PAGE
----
- Malta Airport grew passenger numbers by over 13% in 2018, in line with or better than other Mediterranean islands;
- About half of its capacity is now flown by low-cost carriers and national carrier Air Malta is itself now adopting a hybrid model to better compete;
- The UK remains the major market for tourism in Malta and is not likely to be impacted adversely by Brexit.
Passenger traffic has risen steadily since 2012 and sharply in 2017 (18.4%). The growth figure for 2018 is very respectable in comparison with other Mediterranean islands which are also tourist destinations with only Larnaca in Cyprus (based on 2017 data only) and Corfu in Greece currently growing at a faster annual rate. The operational forecast for 2019 predicts an increase in passengers of 5.8% to 7.2 million.
TABLE – Malta Airport has performed strongly when compared with other airports across the Mediterranean islandsSource: CAPA – Centre for Aviation Airport Profiles (NOTE: Passenger growth levels for Larnaca, Paphos and Ajaccio are for 2017)
The ‘top market’ in 2018 was the UK with 1.7 million passengers. That statistic squares with tourism data for Malta (the most recent is for 2017), which identified 561,000 visitor arrivals from the UK (24.7% of the total), the nearest challenger being Italy, with 16%. There are three times the number of visitors annually as there are residents.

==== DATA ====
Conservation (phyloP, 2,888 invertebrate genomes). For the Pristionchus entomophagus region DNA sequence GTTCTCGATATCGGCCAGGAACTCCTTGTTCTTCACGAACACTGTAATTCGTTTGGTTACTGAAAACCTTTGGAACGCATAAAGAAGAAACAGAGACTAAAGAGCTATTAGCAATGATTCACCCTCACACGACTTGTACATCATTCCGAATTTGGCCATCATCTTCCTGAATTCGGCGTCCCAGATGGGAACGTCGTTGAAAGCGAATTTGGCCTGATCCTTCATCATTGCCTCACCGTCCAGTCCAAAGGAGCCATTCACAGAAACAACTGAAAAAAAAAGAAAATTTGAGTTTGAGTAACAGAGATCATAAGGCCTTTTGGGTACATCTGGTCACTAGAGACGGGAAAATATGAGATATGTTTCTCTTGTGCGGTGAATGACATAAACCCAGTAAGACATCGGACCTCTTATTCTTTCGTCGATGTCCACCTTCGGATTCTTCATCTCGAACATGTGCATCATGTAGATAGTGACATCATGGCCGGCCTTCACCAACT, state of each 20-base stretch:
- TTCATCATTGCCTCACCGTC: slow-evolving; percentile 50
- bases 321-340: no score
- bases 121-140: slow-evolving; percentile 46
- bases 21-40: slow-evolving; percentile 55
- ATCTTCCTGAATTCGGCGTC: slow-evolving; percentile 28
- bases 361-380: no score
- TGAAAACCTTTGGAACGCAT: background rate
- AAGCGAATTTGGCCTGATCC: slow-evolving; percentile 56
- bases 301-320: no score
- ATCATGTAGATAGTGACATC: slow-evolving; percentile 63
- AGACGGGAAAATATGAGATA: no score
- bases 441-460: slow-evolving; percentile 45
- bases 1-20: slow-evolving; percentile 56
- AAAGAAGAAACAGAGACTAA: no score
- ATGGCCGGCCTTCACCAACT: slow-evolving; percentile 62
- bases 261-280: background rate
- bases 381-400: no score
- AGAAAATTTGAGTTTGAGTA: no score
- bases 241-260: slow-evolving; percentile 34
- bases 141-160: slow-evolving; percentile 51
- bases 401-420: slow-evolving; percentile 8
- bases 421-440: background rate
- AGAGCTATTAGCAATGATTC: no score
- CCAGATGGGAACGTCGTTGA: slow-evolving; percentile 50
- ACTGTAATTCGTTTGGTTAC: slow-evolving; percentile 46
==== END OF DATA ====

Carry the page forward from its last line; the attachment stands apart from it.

Most of those 561,000 visitors will have returned home, aggregating up to 1,122,000 journeys, the remainder being mainly originating journeys in Malta by Malta-based UK nationals. A similar pattern will apply to most other countries, though with a greater degree of inbound tourism. Despite independence from the UK, ex-colonial links with the UK have continued and have if anything improved latterly.
Which raises the question of ‘Brexit’ and how Malta, one of many European countries reliant on UK tourists, will fare. So far, there is no sign of British tourists putting off bookings for 2019 to anywhere in Europe, including Malta.
In the event that the UK leaves the European Union on 29-Mar-2019 or any later date without a ‘deal’ there are several options by which flights between the two countries could continue, such as the UK reapplying to be a member of the Common Aviation Area, or taking on a bilateral air service agreement with the EU as a whole, or ASAs with individual countries that are members of the EU.
In an emergency scenario the re-imposition of the ASA with Malta that existed before the UK signed up to European Open Skies would be the most likely outcome, at least initially although some tinkering would be required, and Malta benefits from having had such an ASA for a long time. As Ryanair has taken out a UK Air Operators Certificate (AOC) with the British CAA the largest carrier at Malta International Airport would be able to continue its UK services in that manner.
CHART - The ownership of Malta International Airport LtdSource: CAPA - Centre for Aviation Airport Profiles
Looking to the future, operator Malta International Airport Ltd has earmarked over EUR20 million for 2019 projects including development of its airport campus. Alongside this project, the airport is developing plans for a new aircraft parking area, adding seven code C aircraft stands and four code E stands. It is also proceeding with works on a EUR20 million parking village project to introduce 1,300 parking spaces to the airport campus by 2020.
According to the CAPA – Centre for Aviation Airport Construction Database, including this project (USD40 million over two years), a hangar project and possible terminal expansion, almost USD150 million will be invested in improvements in forthcoming years. The company’s projection for 2019 is for a rise in EBITDA to EUR59 million and net profit to EUR31 million.